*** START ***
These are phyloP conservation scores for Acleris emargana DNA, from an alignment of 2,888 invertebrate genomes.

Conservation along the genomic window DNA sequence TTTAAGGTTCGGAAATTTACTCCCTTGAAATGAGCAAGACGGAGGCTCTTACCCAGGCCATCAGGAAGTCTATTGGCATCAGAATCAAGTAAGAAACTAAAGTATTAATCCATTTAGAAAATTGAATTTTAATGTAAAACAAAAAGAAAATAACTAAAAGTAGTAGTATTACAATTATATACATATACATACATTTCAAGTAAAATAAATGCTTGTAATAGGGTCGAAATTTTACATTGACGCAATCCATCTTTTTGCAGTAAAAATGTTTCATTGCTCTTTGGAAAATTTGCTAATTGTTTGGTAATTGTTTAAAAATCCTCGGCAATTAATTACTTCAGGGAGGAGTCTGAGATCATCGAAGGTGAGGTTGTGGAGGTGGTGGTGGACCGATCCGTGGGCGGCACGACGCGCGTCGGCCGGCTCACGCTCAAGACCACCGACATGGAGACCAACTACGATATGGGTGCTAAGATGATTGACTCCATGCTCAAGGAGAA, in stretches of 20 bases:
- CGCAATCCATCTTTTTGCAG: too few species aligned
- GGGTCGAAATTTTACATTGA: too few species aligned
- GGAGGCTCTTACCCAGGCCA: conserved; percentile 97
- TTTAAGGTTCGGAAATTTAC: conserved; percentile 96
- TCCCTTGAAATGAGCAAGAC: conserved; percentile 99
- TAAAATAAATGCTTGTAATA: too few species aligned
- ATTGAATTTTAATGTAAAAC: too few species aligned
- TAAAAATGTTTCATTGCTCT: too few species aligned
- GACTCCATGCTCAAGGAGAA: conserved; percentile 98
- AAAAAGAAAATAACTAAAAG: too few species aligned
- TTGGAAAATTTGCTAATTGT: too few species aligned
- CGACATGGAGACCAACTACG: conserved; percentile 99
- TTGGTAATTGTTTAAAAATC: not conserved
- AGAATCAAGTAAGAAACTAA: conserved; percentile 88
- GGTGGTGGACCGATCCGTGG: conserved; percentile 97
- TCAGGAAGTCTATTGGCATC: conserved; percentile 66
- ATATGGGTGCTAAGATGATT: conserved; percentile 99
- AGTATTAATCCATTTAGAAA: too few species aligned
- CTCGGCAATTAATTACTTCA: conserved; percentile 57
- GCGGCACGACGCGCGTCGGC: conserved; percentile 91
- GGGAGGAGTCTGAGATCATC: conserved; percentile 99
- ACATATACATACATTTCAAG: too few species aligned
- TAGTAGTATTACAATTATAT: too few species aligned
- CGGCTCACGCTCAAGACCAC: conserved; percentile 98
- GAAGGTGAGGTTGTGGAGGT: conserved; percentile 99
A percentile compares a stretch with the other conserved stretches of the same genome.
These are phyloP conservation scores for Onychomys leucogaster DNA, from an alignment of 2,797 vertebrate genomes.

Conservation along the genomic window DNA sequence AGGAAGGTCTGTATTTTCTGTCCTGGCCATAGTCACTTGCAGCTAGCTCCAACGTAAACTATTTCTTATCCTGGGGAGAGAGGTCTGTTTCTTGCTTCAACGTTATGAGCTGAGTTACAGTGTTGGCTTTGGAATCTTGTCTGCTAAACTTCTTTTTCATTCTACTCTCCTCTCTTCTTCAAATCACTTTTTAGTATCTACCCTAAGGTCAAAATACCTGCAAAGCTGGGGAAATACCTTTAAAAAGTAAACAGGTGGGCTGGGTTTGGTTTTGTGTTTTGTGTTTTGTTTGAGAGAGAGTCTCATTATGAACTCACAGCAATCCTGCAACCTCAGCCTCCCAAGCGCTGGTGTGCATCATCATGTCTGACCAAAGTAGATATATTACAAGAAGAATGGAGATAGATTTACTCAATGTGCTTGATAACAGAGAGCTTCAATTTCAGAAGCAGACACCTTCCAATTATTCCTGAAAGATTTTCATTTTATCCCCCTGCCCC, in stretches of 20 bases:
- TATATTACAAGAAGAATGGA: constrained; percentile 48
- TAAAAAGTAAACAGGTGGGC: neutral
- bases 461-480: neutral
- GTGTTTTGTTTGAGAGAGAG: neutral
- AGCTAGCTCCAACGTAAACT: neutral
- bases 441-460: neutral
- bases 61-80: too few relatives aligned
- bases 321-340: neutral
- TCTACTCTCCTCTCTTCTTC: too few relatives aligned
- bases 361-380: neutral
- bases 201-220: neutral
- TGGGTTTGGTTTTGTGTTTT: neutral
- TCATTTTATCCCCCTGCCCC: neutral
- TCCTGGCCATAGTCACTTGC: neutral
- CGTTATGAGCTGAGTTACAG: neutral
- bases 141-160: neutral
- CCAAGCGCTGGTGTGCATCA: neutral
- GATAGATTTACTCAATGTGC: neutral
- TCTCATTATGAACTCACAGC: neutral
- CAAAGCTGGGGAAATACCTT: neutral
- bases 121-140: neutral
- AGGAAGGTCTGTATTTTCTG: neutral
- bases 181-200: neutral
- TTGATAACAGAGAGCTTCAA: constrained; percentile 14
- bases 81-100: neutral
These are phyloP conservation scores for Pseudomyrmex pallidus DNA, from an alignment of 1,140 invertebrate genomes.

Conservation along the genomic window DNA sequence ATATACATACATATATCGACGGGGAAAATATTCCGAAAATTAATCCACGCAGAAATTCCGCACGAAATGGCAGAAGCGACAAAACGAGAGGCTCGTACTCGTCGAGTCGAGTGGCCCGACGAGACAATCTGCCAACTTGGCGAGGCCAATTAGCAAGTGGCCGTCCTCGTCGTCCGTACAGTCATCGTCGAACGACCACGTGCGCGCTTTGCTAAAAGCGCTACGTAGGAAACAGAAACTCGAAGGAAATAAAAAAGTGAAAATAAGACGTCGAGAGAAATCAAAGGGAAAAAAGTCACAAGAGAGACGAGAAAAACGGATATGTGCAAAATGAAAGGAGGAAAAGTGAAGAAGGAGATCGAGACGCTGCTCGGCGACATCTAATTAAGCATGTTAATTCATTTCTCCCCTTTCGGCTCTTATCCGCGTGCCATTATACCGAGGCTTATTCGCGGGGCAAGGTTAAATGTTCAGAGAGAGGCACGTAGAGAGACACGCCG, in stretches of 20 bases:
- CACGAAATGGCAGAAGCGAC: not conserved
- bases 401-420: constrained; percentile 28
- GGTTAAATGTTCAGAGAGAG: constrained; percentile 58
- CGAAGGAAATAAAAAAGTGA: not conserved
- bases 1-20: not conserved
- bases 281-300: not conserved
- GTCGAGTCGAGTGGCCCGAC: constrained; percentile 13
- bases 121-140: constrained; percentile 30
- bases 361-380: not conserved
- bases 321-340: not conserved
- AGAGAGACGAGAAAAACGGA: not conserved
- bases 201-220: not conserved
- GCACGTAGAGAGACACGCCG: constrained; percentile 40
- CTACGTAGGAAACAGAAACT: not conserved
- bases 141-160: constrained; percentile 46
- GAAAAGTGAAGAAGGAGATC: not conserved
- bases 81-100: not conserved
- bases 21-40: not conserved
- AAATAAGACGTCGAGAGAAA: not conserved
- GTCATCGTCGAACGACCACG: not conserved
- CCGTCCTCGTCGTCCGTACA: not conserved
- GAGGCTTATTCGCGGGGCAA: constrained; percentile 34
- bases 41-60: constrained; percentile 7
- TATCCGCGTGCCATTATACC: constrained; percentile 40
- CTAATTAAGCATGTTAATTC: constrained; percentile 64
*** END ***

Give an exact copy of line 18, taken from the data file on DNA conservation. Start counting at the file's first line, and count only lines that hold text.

- TCAGGAAGTCTATTGGCATC: conserved; percentile 66